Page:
The sense of entitlement is overwhelming.
So let’s break down what she does for her $8 an hour. She says “may I help you” to a customer, a customer gives her their order which she enters via a touchpad computer. The computer computes and totals the order. She enters the amount of cash tendered and it tells he how much change to give back. Or she swipes a credit card, waits for the receipt to print and hands both back to the customer. At some point after that, she hands the customer a tray with food on it or a bag containing it.
Guess what else can do most of that?
And what can the employer know will never happen with this? Well, it won’t be out in 6 protests in 3 years and won’t have an attitude every day it cranks up and goes to work. And other than initial cost and maintenance costs, it will likely be more accurate than a human, faster than a human and cost less than a human in the long run. The technology is already here and as it proliferates it will get cheaper and cheaper. And it is proliferating. Guess who just bought 7,000 of them?
The point of course is when costs go up businesses have to consider their options, especially if they’re in a very competitive industry – like fast food. They know that they can only pass on a certain percentage of higher costs to their customers. So they have to look for alternatives to doing that. One of the fastest and easiest ways to increase the bottom line is to reduce headcount. Another is to automate low skill jobs. What Ms. LeGrand is doing is inviting her employer to consider one of those options if higher wages are forced on them. And there are few jobs requiring less skill at a fast food joint than cashier/order taker. See picture above for confirmation.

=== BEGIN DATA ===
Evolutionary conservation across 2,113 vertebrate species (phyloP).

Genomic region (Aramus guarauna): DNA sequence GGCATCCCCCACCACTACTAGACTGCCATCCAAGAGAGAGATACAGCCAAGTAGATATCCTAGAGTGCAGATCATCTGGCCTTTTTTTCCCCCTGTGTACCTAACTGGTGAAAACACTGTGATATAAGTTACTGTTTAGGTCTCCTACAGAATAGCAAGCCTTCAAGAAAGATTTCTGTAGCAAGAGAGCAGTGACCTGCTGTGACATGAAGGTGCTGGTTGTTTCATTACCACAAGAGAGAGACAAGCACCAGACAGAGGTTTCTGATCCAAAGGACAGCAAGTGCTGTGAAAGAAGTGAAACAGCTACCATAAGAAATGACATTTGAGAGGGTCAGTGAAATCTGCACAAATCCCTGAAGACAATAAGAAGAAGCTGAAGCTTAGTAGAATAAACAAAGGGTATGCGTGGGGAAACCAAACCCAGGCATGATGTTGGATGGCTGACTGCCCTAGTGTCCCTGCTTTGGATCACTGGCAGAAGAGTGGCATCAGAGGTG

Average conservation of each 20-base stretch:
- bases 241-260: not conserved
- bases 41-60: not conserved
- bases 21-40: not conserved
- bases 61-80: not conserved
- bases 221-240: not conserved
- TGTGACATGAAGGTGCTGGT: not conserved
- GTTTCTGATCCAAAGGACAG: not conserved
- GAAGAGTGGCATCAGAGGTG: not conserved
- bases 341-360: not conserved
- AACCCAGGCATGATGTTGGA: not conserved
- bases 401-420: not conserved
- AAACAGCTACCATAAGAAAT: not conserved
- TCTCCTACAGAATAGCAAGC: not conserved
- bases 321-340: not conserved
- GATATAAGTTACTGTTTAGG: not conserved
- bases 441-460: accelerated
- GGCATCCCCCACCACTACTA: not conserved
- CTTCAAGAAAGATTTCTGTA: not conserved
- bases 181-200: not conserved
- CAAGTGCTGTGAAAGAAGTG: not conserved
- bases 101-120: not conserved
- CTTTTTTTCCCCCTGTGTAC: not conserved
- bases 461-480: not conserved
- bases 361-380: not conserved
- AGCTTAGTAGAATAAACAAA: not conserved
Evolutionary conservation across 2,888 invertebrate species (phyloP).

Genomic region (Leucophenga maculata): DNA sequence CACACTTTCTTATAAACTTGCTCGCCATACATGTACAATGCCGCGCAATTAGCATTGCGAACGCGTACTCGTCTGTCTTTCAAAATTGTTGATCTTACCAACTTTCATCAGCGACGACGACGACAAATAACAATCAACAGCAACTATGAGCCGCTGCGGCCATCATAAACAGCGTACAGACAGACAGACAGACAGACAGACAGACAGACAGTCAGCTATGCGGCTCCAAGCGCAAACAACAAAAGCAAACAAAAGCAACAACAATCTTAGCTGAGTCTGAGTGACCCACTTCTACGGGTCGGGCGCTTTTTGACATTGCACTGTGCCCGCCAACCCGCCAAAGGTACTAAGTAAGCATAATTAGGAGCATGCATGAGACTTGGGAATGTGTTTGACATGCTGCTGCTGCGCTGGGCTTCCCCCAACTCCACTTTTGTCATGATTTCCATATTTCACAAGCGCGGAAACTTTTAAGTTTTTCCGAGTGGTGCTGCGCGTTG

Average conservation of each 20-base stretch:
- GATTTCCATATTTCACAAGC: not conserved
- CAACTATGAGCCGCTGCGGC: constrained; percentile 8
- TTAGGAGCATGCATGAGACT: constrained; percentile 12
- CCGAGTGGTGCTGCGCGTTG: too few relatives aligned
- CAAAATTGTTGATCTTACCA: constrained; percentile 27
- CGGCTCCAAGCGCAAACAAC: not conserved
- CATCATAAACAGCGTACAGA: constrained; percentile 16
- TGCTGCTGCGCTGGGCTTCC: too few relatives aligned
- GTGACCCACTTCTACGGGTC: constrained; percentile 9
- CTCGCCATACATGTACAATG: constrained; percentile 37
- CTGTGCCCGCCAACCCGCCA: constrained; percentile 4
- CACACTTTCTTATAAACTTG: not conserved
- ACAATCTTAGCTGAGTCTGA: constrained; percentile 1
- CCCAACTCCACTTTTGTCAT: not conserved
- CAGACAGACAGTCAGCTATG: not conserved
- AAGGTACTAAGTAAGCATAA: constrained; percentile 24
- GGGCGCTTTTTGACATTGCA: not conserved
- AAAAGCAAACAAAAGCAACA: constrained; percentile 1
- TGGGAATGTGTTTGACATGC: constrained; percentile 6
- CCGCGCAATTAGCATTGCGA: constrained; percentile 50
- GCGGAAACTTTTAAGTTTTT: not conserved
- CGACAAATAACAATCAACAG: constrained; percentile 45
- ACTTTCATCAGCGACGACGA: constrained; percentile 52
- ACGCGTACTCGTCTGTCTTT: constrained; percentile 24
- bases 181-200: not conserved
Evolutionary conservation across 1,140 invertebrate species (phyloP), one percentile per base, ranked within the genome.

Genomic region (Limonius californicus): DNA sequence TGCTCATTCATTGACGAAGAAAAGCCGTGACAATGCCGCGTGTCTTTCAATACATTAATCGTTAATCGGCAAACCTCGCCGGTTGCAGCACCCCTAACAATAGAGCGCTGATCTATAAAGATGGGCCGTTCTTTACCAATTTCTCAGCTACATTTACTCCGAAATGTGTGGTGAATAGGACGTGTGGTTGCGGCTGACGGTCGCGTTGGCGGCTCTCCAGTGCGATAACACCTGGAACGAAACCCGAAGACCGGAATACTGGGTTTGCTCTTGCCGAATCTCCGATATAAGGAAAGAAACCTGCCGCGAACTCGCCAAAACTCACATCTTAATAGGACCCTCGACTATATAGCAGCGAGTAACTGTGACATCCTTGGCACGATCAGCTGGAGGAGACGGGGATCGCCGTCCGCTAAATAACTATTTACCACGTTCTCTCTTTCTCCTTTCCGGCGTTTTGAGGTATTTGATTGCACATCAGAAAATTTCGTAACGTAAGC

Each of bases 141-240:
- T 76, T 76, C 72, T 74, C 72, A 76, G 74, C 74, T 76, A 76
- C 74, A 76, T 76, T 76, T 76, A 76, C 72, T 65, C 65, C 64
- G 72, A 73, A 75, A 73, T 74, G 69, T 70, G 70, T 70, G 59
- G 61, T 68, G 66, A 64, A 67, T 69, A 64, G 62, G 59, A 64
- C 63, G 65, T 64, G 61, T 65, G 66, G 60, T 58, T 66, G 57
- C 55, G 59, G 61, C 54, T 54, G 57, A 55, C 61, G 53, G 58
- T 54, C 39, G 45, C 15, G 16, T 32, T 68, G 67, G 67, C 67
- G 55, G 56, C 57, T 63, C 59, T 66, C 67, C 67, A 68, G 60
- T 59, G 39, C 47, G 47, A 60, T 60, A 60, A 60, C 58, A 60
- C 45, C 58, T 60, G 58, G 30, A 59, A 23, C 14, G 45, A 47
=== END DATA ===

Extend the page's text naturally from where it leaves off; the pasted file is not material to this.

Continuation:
Every time the minimum wage goes up, it prices some jobs out of the marketplace. Anyone – who usually fills those jobs that get eliminated? Low skill workers. The one’s who need jobs, any job, the worst. Instead of letting the market have the ability to set the worth of work, the government imposes a wage floor and essentially outlaws any wage below that floor.
Of course that doesn’t change the worth of the work to the potential employer. A $6 an hour job is still worth $6. Only a fool is going to pay $10.10 or $15 or whatever above that an hour. So the work goes undone and a person willing to do the work for that price goes unhired. Instead, other options and substitutes are considered, like automation or contracting it out overseas where labor costs are cheaper. Why do you think so much is “made in China?”
The do-gooders are our own worst enemies when it comes to this. Its all about them feeling good about helping the “little people”. They never look beyond that to the real consequences of their do-goodism. There are a couple of reasons they don’t: A) it is apparently beyond their understanding and B) it’s all about them feeling good about themselves, not what happens afterward.
The “market” is stuck with the consequences. And when it all goes tango uniform and what people like me predicted comes true, we’re treated to claims that the cause was “market failure” (btw, read this great rant on “market failure”). That’s about the time you see people like Ms. LeGrand, the SEIU, Harry Reid and the usual suspects start talking about hiking the minimum wage again.
And the cycle repeats.